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The emergence of objectivity in the mid-nineteenth-century sciences, as revealed through images in scientific atlases?a story of how lofty epistemic ideals fuse with workaday practices.
Objectivity has a history, and it is full of surprises. In Objectivity, Lorraine Daston and Peter Galison chart the emergence of objectivity in the mid-nineteenth-century sciences?and show how the concept differs from its alternatives, truth-to-nature and trained judgment. This is a story of lofty epistemic ideals fused with workaday practices in the making of scientific images.
From the eighteenth through the early twenty-first centuries, the images that reveal the deepest commitments of the empirical sciences?from anatomy to crystallography?are those featured in scientific atlases, the compendia that teach practitioners what is worth looking at and how to look at it. Galison and Daston use atlas images to uncover a hidden history of scientific objectivity and its rivals. Whether an atlas maker idealizes an image to capture the essentials in the name of truth-to-nature or refuses to erase even the most incidental detail in the name of objectivity or highlights patterns in the name of trained judgment is a decision enforced by an ethos as well as by an epistemology.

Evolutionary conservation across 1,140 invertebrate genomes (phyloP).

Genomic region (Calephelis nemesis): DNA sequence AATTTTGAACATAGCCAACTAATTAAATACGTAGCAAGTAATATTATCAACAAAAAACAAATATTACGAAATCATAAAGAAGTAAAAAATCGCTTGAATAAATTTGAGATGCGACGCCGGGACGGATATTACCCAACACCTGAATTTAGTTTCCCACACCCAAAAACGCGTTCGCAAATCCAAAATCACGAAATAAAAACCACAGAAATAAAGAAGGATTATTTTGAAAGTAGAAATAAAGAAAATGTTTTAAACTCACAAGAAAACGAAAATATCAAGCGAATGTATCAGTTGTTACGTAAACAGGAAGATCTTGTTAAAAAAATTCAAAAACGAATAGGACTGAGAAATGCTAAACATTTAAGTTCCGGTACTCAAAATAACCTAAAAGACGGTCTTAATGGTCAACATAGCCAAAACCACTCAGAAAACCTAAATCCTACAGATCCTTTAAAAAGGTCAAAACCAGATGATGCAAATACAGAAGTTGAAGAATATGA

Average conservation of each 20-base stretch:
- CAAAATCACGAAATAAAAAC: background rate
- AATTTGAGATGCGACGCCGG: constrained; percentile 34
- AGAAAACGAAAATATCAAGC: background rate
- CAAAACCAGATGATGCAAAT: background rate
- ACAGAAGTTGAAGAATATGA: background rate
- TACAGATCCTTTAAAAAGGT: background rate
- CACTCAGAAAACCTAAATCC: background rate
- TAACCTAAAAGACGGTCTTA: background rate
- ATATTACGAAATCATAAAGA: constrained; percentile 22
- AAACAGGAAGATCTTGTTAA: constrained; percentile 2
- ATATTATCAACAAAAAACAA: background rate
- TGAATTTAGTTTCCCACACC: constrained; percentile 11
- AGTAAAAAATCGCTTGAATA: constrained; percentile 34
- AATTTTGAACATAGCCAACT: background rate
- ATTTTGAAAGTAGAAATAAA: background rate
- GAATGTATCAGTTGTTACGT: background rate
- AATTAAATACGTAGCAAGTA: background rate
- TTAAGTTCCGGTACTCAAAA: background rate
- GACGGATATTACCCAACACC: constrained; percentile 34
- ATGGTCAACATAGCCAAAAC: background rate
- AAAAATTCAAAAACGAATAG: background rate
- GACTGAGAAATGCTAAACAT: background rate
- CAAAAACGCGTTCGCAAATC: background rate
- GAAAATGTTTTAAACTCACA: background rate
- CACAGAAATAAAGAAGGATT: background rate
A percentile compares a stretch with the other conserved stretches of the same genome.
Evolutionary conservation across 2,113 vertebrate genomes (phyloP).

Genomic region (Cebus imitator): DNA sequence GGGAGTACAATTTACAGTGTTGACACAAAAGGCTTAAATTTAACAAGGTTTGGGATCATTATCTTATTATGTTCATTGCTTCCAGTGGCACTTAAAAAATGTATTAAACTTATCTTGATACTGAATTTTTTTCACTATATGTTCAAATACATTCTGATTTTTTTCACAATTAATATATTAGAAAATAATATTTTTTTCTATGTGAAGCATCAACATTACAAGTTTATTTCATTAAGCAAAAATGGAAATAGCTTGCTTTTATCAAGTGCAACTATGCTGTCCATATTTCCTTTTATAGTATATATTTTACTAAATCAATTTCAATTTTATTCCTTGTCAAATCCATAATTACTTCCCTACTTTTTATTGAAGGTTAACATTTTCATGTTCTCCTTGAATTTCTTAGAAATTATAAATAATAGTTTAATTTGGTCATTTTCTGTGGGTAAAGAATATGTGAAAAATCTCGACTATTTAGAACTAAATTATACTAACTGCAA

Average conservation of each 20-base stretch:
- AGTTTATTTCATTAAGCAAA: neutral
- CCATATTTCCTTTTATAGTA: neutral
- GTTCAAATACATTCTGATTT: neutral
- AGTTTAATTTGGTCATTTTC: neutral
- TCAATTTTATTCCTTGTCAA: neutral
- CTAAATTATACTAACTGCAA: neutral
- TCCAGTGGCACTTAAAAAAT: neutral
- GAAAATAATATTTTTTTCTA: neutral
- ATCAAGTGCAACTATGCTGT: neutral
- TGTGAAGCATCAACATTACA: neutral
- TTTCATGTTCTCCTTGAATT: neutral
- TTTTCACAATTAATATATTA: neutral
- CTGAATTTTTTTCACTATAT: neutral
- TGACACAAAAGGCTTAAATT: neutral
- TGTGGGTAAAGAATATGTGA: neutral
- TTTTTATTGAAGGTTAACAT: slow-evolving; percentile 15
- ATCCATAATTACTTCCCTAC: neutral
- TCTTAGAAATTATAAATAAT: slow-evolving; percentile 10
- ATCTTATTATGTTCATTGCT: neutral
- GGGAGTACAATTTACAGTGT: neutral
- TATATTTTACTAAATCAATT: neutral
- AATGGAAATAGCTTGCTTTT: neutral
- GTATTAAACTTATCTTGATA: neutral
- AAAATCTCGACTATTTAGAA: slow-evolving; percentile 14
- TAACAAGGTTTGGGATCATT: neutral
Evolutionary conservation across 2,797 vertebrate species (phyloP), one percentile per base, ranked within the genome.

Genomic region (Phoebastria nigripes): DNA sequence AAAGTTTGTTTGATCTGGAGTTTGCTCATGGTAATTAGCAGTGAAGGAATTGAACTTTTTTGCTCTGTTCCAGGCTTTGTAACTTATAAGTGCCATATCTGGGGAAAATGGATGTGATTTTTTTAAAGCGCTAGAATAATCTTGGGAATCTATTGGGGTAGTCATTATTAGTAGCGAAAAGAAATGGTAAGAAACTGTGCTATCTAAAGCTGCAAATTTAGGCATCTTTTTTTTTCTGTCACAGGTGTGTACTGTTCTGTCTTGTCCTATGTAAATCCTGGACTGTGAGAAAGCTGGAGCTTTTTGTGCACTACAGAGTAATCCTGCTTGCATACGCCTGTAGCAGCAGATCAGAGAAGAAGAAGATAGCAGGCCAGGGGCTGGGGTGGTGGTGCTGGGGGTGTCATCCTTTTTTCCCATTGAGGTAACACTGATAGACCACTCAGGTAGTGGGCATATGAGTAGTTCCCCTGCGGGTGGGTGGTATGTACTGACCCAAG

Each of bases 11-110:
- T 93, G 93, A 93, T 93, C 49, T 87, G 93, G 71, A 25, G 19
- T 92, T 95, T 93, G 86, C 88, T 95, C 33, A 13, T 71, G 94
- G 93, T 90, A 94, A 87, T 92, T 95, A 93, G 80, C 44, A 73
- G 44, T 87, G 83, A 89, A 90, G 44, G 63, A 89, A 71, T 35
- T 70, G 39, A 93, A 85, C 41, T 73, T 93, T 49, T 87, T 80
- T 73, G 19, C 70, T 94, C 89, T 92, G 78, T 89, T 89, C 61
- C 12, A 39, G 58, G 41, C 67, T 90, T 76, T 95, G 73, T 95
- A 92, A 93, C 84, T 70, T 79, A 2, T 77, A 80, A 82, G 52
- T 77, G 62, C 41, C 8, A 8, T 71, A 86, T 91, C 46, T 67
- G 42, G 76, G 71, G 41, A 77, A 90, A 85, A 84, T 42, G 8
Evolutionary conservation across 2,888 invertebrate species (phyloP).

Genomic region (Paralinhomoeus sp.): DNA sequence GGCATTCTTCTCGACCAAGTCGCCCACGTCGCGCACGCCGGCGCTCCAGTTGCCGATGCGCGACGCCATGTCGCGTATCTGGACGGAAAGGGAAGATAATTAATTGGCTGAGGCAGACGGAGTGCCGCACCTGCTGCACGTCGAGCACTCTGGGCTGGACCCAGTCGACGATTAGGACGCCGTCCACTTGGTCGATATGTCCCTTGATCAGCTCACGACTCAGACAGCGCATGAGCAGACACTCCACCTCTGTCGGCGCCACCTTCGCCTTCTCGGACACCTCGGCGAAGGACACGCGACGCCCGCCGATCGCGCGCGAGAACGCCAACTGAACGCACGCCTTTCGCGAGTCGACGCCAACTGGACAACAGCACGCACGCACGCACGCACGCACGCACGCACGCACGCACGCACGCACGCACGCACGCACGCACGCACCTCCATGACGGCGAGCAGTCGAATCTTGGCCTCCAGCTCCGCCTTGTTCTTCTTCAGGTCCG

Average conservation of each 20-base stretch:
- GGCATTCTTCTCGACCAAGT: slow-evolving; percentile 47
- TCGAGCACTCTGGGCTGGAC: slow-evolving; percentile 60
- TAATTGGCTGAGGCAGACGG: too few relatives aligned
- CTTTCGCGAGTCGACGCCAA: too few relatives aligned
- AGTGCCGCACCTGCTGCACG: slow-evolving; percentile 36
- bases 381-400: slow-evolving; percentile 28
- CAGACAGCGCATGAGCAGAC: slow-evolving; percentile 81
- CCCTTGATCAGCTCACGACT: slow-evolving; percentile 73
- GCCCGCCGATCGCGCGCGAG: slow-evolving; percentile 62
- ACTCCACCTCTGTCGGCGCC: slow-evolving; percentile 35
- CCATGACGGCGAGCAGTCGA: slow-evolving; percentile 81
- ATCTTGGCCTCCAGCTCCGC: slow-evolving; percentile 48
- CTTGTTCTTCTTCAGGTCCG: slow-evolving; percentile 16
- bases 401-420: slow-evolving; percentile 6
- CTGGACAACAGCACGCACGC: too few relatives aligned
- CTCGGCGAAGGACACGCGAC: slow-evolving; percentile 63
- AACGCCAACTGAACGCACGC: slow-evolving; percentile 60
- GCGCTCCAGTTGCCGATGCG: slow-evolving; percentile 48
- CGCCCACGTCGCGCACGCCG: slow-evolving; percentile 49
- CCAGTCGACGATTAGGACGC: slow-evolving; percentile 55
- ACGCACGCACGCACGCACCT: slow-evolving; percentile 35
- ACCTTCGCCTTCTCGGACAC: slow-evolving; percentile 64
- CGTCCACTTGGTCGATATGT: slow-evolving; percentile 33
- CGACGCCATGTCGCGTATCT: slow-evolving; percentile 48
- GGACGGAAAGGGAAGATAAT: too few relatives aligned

As Daston and Galison argue, atlases shape the subjects as well as the objects of science. To pursue objectivity?or truth-to-nature or trained judgment?is simultaneously to cultivate a distinctive scientific self wherein knowing and knower converge. Moreover, the very point at which they visibly converge is in the very act of seeing not as a separate individual but as a member of a particular scientific community. Embedded in the atlas image, therefore, are the traces of consequential choices about knowledge, persona, and collective sight. Objectivity is a book addressed to anyone interested in the elusive and crucial notion of objectivity?and in what it means to peer into the world scientifically.